OCZ Dominatrix Gaming Mouse Review
By André Gordirro on September 30, 2008
OCZ had entered the gaming market niche with the Equalizer mouse, which we already tested. Now the company strikes gold again by releasing the Dominatrix, a larger model with rubber grip and adjustable weight – a common feature among top of the line gaming-grade mice. You may think it’s a sex toy due to its somewhat inappropriate name (try asking for one at a friendly neighborhood gaming supply store) but if OCZ’s intention was to demonstrate its capacity to dominate and beat the rivals into submission, Dominatrix is a well-deserved name. Let’s see how it fares during our test.
The first noticeable thing is OCZ’s decision to abandon the oval shape and medium size of its earlier model, the Equalizer, to follow the industry trend of larger bodied mice with finger rests. Large body is the exact term here: the Dominatrix is a big mouse. But big doesn’t mean heavy or awkward. During our test, the device handled precisely and felt very comfortable due to the rubberized finger rests and to a large rear section that provided a good palm rest.
The side buttons are pre-programmed for internet navigation. They’re big and easily identifiable by being grey colored against a shiny black background. Above there’s the 4-way tilt scroll wheel (up and down horizontally and vertically) that lights up according to the current dpi selection (turned off when at 400 dpi; green when at 800; blue when at 1,600 and red when at 2,000 dpi). You can reach 3,200 dpi by software adjustment only. Below the scroll wheel the user can find the resolution change switch and the “M” button, corresponding to three profile modes. They can be stored into the Dominatrix’ onboard memory so you don’t need to run the mouse software in every PC you plug the device into.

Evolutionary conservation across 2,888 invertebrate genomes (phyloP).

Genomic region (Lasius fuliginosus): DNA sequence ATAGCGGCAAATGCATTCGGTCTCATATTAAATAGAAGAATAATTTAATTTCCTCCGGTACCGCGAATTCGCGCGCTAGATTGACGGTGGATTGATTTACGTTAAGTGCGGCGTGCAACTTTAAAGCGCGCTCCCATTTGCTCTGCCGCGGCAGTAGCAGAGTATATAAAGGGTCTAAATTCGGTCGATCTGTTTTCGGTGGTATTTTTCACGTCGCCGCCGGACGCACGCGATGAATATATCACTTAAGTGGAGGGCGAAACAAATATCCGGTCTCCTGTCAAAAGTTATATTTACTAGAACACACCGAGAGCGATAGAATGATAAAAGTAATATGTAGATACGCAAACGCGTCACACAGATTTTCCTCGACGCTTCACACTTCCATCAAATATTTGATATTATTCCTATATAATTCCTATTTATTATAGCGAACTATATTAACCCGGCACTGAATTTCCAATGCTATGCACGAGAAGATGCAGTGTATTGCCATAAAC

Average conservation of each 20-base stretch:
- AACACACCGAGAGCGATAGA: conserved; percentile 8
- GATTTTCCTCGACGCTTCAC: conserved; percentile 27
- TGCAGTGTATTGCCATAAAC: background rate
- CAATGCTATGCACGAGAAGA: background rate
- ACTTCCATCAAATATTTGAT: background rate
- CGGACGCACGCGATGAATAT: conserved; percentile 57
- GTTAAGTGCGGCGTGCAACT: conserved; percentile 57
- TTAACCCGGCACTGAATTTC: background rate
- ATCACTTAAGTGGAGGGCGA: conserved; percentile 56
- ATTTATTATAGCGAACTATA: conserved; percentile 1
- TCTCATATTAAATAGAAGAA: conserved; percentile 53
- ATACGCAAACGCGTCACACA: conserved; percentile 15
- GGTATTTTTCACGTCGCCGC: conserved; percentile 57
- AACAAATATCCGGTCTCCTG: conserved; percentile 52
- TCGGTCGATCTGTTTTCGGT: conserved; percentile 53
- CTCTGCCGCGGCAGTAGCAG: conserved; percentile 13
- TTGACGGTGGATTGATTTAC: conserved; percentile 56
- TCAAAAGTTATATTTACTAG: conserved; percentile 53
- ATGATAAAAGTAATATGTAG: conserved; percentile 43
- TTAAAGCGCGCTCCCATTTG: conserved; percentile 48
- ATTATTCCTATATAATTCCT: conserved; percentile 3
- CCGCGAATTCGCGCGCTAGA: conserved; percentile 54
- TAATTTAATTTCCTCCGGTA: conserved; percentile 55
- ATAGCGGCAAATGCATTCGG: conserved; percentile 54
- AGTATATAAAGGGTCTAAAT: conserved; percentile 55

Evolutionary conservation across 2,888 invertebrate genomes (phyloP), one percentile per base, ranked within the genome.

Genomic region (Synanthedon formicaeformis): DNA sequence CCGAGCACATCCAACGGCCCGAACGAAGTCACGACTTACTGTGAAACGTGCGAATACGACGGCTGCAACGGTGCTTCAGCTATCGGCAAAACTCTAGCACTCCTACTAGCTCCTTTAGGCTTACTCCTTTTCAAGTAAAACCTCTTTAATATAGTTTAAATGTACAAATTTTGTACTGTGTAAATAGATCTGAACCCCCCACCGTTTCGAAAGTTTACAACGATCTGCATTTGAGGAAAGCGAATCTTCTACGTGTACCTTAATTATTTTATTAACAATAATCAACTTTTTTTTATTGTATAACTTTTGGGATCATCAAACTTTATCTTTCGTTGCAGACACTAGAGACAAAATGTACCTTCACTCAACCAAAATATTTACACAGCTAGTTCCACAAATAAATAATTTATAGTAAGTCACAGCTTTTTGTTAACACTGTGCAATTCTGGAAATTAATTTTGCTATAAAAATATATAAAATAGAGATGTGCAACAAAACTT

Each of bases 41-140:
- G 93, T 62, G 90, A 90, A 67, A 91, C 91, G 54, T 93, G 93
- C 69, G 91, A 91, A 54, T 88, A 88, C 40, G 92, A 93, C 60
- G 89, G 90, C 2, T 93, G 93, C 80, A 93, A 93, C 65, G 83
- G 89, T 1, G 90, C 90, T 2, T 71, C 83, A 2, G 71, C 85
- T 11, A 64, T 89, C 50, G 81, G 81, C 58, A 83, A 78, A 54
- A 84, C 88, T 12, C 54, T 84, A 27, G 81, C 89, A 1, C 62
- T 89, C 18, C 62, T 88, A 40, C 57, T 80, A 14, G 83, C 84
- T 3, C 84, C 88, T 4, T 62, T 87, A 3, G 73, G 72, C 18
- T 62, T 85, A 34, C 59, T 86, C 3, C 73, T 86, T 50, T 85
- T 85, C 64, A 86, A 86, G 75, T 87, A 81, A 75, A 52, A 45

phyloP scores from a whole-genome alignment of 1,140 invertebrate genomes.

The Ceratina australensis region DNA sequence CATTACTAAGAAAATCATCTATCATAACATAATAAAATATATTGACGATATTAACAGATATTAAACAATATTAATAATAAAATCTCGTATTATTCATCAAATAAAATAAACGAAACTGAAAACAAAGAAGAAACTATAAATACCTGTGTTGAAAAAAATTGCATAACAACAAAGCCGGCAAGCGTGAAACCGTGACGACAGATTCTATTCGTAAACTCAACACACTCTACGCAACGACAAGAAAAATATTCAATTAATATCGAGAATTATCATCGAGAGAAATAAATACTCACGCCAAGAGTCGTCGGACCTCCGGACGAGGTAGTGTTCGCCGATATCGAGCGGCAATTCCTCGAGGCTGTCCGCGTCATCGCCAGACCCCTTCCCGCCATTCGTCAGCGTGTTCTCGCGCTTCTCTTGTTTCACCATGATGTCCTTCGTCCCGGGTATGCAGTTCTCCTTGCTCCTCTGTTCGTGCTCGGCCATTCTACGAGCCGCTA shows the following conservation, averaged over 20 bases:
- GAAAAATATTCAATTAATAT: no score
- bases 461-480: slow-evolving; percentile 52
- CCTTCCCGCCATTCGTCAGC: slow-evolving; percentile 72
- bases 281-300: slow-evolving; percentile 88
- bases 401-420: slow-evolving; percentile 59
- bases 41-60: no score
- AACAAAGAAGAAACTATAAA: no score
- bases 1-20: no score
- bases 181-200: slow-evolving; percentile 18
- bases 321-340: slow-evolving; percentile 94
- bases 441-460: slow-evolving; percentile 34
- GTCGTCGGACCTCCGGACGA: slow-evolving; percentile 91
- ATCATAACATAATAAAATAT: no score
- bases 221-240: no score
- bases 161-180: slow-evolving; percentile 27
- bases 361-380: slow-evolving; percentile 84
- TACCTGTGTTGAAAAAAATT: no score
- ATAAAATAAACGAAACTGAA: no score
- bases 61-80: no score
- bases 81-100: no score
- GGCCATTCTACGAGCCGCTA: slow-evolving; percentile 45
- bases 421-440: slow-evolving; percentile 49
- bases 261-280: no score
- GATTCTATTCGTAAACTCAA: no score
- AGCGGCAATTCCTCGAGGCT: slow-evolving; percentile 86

OCZ took a different approach to the weight adjustment feature: instead of an insertable weight cartridge, there’s an underside circular compartment with seven foam-covered holes in it. You can adjust the overall weight up to 40 g and also change the center of gravity of the mouse. It may be a bit too much but customization aficionados will cheer this feature. The compartment cover is a little fragile and can be a drag to open and close it.
Fortunately configuring the Dominatrix is a simple operation so we went right to the fun part of testing it: actually playing endless hours of FPS games. We just installed the command editor software that came in a CD and begun assigning functions to the side buttons. You can also record macros – programming a sequence of keys to respond to a single button stroke. As we’ve said, the user can save up to three different profiles, identifiable by three colors that light the M button. As usual, we programmed the buttons to serve our gaming style: one for ducking under fire, the other for opening a communication channel between teammates (instead of hitting the “V” key and taking our fingers away from the WASD cluster).
At the default resolution of 1,600 dpi, the Dominatrix proved itself to be one of the most precise and comfortable mice we’ve tested so far. It responded quickly to our on-the-fly aim adjustments: we left a trail of dead virtual bodies in our wake. The rubber grip felt secure and sweat-free after hours of intense gaming. The big body wasn’t an issue because the Dominatrix felt light and agile despite its size – and we could always adjust the center of gravity. However if you’d like a smaller and more portable mouse, and table space is an issue with you, you may not like the Dominatrix. The device follows the black/blue/light themes en vogue on the market and it’s a nice fit for the OCZ Elixir gaming keyboard (tested here) or the Tarantula keyboard from Razer.
Costing a lot less than the Logitech G9 (which also reaches 3,200 dpi, has onboard memory and weigh adjustment), the Dominatrix is a killer alternative getting the best for your money’s worth. It follows the current design trend and excelled at its primary function: being a perfect gaming-grade mouse.
OCZ Dominatrix main specifications are:
* Researched at http://www.shopping.com on the day we published this review.